1. Extracts of the plasmodia of the myxomycete, Physarum polycephalum, exhibit reversible decreases in viscosity in response to the addition of ATP under appropriate conditions. The protoplasm material prepared by extraction with KCl solution can apparently exist in either a high or a low viscosity state. As prepared, it is in the low viscosity condition. Rapid and extensive increases in viscosity of the extract are brought about by addition of AMP, inorganic phosphate, or, under certain conditions, of ATP. Only after the high viscosity state has been attained does addition of appropriate quantities of ATP cause a reversible decrease in viscosity.

2. The active principle of crude plasmodial extracts may be concentrated by fractional precipitation with ammonium sulfate and is found in the fraction precipitated between 30 and 40 per cent saturation. This material possesses a higher viscosity than does the original crude extract and is apparently in the high viscosity state since the addition of ATP causes an immediate reversible decrease in viscosity.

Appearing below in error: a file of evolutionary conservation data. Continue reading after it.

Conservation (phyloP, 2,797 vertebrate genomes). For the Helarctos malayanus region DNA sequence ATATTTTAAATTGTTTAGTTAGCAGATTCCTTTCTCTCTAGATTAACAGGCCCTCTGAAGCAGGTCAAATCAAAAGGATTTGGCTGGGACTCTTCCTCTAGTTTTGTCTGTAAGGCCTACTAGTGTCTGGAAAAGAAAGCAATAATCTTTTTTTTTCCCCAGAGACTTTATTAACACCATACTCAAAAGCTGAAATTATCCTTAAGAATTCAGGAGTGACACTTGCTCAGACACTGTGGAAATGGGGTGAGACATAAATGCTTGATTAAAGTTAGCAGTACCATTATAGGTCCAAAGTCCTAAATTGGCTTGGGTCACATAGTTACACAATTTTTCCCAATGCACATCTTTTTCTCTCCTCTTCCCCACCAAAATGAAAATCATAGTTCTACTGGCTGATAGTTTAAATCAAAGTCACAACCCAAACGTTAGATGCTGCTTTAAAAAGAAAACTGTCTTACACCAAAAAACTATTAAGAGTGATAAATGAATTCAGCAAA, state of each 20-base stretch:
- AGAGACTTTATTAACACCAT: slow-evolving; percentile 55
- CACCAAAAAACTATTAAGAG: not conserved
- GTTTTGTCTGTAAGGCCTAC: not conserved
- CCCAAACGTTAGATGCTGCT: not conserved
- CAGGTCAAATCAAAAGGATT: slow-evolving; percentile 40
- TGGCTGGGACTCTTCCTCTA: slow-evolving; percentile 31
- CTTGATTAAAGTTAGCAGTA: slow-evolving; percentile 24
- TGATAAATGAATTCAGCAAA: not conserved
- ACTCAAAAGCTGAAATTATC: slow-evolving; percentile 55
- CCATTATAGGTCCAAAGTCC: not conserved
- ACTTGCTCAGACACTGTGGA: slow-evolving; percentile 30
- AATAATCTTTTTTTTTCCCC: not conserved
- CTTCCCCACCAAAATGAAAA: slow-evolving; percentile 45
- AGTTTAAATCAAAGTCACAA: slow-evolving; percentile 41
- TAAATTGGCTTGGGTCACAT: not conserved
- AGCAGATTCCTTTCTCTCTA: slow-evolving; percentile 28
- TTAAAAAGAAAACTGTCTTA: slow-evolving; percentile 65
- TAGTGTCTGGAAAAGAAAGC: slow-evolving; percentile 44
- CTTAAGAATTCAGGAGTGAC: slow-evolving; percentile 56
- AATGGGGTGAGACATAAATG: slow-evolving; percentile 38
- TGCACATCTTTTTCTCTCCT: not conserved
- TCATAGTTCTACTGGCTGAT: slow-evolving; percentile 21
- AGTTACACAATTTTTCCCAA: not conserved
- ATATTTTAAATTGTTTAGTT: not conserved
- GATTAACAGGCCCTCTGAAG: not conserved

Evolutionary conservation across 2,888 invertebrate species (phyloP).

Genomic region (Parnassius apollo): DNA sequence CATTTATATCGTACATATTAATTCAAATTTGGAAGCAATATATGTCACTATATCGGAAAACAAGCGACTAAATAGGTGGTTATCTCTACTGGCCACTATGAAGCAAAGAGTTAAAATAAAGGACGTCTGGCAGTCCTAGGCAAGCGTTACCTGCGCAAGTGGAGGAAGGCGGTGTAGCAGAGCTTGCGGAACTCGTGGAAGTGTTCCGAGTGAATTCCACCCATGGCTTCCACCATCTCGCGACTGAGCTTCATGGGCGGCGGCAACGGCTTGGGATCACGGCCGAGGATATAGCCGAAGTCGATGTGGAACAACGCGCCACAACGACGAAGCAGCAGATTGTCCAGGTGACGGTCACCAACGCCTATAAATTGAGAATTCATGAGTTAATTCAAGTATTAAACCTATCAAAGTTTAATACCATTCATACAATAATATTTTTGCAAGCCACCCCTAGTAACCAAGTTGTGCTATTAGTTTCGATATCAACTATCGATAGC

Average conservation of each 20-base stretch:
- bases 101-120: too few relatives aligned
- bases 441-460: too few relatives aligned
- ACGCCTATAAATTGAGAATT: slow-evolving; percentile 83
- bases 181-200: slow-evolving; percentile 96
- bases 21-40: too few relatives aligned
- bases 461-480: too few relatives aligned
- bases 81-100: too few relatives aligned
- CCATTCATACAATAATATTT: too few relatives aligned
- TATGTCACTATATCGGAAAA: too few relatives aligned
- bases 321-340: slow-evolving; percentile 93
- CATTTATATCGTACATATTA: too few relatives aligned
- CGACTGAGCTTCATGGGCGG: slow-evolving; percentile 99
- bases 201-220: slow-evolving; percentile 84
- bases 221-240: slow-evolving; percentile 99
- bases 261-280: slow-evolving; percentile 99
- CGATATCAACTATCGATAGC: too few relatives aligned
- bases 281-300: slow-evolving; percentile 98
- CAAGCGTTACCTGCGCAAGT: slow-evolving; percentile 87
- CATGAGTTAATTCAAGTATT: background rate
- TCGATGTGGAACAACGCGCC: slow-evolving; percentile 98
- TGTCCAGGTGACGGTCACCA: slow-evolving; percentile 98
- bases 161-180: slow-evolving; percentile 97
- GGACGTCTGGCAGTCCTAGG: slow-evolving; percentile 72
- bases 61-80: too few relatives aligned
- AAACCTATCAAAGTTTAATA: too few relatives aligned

3. The ATP-sensitive fraction of myxomycete plasmodia possesses a viscosity which is dependent upon its previous thermal treatment. Extracts incubated at 0° for a period of a few hours increase greatly in viscosity when they are returned to 24.5°. This increased viscosity is structural in nature, is destroyed by mechanical agitation of the solution, and may be reversibly destroyed by addition of ATP.

4. It is suggested that the ATP-responsive protein of myxomycete plasmodia may be related to sol-gel transformations which have been observed in intact plasmodia and may participate in the protoplasmic streaming of the intact organism. This suggestion is based upon the following facts: (a) the protoplasmic streaming of myxomycete plasmodia is increased by microinjection of ATP; (b) the gel portion of the cytoplasm at the site of the microinjection of ATP is extensively converted to the sol state.

The changes in structure of the intact cytoplasm are thus similar in nature to the changes exhibited in response to ATP by the purified ATP-sensitive protein.

5. The ATP-sensitive protein of myxomycete plasmodia appears to undergo reversible aggregation to form a high viscosity state. The function of ATP is to break down the aggregates thus formed. Since a specific ATPase activity is associated with the purified material, added ATP is gradually destroyed and recovery of viscosity attends the spontaneous reconstitution of aggregates.

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